One of my favorite varieties of the Mangave collection is the ‘Snow Leopard’. In this post I share unique images and video featuring the plant and how I grow it in Ohio. The plant is only hardy in zones 8-10 so it spends the winter in my dome.
About The Snow Leopard Mangave
This variegated sport of ‘Jaguar’ has the long, lance-shaped leaves of the parent but with creamy white margins. Some cherry red spotting exists along the margins, but the bright variegation appears clear from a distance. Like the ‘Kaleidoscope’ mangave, this has white margins (versus yellow) and dark spots cover the leaves and are pink which are enhanced with UV light.
Mangave is a cross of Manfreda x Agave. These rare hybrids combine the best of both worlds: the better growth rate and the interesting patterns of Manfreda, and the habit and refinement of Agave. One of the most unique new hybrids from Walters Gardens hybridizing. Gardeners and houseplant fans will appreciate how fast the Mangave grow comparing it to the Agave. The ‘snow leopard’ mangave is just one of my favorites from this growing collection of plants. Hardiness zones 8-10 can grow the mangave as a perennial.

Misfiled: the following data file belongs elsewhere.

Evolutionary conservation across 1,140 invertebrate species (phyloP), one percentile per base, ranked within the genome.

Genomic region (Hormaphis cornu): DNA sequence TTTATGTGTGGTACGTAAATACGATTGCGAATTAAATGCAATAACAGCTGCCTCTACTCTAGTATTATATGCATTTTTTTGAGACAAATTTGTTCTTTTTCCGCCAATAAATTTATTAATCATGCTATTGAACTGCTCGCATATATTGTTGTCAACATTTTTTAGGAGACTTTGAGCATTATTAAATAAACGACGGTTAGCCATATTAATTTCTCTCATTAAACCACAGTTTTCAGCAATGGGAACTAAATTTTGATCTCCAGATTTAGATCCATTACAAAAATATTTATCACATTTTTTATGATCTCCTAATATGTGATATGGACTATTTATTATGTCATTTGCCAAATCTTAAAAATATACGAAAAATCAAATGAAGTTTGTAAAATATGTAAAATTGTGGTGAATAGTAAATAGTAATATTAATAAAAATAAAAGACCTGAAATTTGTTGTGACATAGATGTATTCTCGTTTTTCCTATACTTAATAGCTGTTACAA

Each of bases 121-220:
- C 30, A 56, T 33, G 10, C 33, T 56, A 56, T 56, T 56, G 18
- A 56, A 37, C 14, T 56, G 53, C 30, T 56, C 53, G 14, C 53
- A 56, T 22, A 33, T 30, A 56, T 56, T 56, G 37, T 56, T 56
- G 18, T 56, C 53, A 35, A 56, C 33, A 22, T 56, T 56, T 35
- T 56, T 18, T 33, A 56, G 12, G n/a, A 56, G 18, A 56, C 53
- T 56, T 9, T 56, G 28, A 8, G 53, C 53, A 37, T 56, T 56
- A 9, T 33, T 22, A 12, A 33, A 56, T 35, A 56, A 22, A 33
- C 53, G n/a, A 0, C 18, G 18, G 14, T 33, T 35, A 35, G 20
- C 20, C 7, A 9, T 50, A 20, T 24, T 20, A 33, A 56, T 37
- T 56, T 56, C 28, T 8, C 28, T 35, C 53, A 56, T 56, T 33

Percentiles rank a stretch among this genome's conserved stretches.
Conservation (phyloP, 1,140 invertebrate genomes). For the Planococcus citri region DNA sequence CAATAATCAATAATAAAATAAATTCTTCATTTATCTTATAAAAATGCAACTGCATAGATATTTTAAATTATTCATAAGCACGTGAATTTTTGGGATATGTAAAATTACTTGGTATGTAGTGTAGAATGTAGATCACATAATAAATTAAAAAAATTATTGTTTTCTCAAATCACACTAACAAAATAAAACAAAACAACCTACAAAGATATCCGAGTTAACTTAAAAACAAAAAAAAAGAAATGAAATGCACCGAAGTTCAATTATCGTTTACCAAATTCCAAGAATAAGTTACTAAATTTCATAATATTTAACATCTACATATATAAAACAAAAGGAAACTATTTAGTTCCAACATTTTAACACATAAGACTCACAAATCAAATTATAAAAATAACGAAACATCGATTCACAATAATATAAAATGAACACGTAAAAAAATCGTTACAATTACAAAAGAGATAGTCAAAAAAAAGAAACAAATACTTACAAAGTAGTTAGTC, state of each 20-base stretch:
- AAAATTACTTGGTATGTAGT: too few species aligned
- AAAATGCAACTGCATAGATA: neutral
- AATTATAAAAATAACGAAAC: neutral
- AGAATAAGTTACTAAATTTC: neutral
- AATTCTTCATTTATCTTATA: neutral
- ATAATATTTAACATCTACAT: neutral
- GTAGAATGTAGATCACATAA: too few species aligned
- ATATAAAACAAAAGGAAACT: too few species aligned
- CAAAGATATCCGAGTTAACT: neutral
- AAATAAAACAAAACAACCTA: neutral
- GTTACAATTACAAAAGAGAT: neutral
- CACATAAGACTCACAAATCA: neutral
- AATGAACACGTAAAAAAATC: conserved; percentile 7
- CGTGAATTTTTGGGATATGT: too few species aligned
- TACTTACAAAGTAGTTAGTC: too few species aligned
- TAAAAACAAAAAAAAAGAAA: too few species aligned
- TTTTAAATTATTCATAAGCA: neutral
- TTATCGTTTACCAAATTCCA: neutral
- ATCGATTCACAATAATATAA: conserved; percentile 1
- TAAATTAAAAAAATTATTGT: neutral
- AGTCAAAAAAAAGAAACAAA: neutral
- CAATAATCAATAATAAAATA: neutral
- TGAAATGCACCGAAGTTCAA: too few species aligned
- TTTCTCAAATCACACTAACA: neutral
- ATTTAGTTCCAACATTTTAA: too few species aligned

Snow Leopard Mangave Facts
This is a very unique plant to grow in any hardiness zone. If you are in cooler zones the plant does best in a container that can be moved indoors before frost. There are many reasons I love this plant but my favorite facts about the plant include:
- Intense color when growing out in full sun during the summer season.
- Easy to care for in container or landscape depending on growing zone
- The snow leopard mangave doesn’t have pokers or spikes like the Agave
- Grow as a houseplant during the winter months with little to NO watering!
Snow Leopard Mangave Growing Tips
Mangave is a tender perennial or “temperennial” succulent plant that grows best in full sun. Plant in well-drained, dry to average soil in containers just slightly wider than the width of the rosette or plant directly in the ground. In summer when the plants are actively growing, they appreciate a bit of supplemental watering and half-strength fertilizer. They should be grown dry in winter. Mangave is a slower grower, so it will not quickly overtake the space it is allotted in the landscape.